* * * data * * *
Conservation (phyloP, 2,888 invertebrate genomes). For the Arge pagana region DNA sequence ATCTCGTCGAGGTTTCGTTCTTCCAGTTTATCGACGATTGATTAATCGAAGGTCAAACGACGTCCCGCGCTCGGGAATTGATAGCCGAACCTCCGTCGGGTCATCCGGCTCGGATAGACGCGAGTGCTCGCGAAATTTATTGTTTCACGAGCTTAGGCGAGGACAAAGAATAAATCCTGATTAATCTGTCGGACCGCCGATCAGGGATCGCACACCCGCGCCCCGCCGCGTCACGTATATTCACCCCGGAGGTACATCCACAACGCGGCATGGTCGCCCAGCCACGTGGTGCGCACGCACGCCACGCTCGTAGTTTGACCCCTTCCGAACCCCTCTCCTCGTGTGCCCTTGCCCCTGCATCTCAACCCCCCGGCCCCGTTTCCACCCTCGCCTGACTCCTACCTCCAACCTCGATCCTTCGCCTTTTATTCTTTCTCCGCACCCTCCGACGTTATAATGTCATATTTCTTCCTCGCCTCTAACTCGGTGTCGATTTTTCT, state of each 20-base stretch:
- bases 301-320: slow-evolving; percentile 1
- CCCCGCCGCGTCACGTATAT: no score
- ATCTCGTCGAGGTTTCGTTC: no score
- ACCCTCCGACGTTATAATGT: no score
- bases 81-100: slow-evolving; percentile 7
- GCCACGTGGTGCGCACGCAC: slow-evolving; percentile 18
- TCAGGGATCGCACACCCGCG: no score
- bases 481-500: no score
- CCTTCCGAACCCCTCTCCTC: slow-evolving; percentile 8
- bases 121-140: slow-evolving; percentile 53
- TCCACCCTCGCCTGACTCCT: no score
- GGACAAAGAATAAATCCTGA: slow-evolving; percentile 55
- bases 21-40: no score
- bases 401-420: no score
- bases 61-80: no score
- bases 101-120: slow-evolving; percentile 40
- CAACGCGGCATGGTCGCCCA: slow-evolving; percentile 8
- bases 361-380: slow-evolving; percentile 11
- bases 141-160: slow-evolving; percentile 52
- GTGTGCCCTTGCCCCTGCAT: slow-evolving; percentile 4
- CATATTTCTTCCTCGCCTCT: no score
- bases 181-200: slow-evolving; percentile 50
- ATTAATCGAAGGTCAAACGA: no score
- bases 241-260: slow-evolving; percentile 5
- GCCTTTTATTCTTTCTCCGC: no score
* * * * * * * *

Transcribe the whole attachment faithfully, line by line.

Conservation (phyloP, 2,888 invertebrate genomes). For the Arge pagana region DNA sequence ATCTCGTCGAGGTTTCGTTCTTCCAGTTTATCGACGATTGATTAATCGAAGGTCAAACGACGTCCCGCGCTCGGGAATTGATAGCCGAACCTCCGTCGGGTCATCCGGCTCGGATAGACGCGAGTGCTCGCGAAATTTATTGTTTCACGAGCTTAGGCGAGGACAAAGAATAAATCCTGATTAATCTGTCGGACCGCCGATCAGGGATCGCACACCCGCGCCCCGCCGCGTCACGTATATTCACCCCGGAGGTACATCCACAACGCGGCATGGTCGCCCAGCCACGTGGTGCGCACGCACGCCACGCTCGTAGTTTGACCCCTTCCGAACCCCTCTCCTCGTGTGCCCTTGCCCCTGCATCTCAACCCCCCGGCCCCGTTTCCACCCTCGCCTGACTCCTACCTCCAACCTCGATCCTTCGCCTTTTATTCTTTCTCCGCACCCTCCGACGTTATAATGTCATATTTCTTCCTCGCCTCTAACTCGGTGTCGATTTTTCT, state of each 20-base stretch:
- bases 301-320: slow-evolving; percentile 1
- CCCCGCCGCGTCACGTATAT: no score
- ATCTCGTCGAGGTTTCGTTC: no score
- ACCCTCCGACGTTATAATGT: no score
- bases 81-100: slow-evolving; percentile 7
- GCCACGTGGTGCGCACGCAC: slow-evolving; percentile 18
- TCAGGGATCGCACACCCGCG: no score
- bases 481-500: no score
- CCTTCCGAACCCCTCTCCTC: slow-evolving; percentile 8
- bases 121-140: slow-evolving; percentile 53
- TCCACCCTCGCCTGACTCCT: no score
- GGACAAAGAATAAATCCTGA: slow-evolving; percentile 55
- bases 21-40: no score
- bases 401-420: no score
- bases 61-80: no score
- bases 101-120: slow-evolving; percentile 40
- CAACGCGGCATGGTCGCCCA: slow-evolving; percentile 8
- bases 361-380: slow-evolving; percentile 11
- bases 141-160: slow-evolving; percentile 52
- GTGTGCCCTTGCCCCTGCAT: slow-evolving; percentile 4
- CATATTTCTTCCTCGCCTCT: no score
- bases 181-200: slow-evolving; percentile 50
- ATTAATCGAAGGTCAAACGA: no score
- bases 241-260: slow-evolving; percentile 5
- GCCTTTTATTCTTTCTCCGC: no score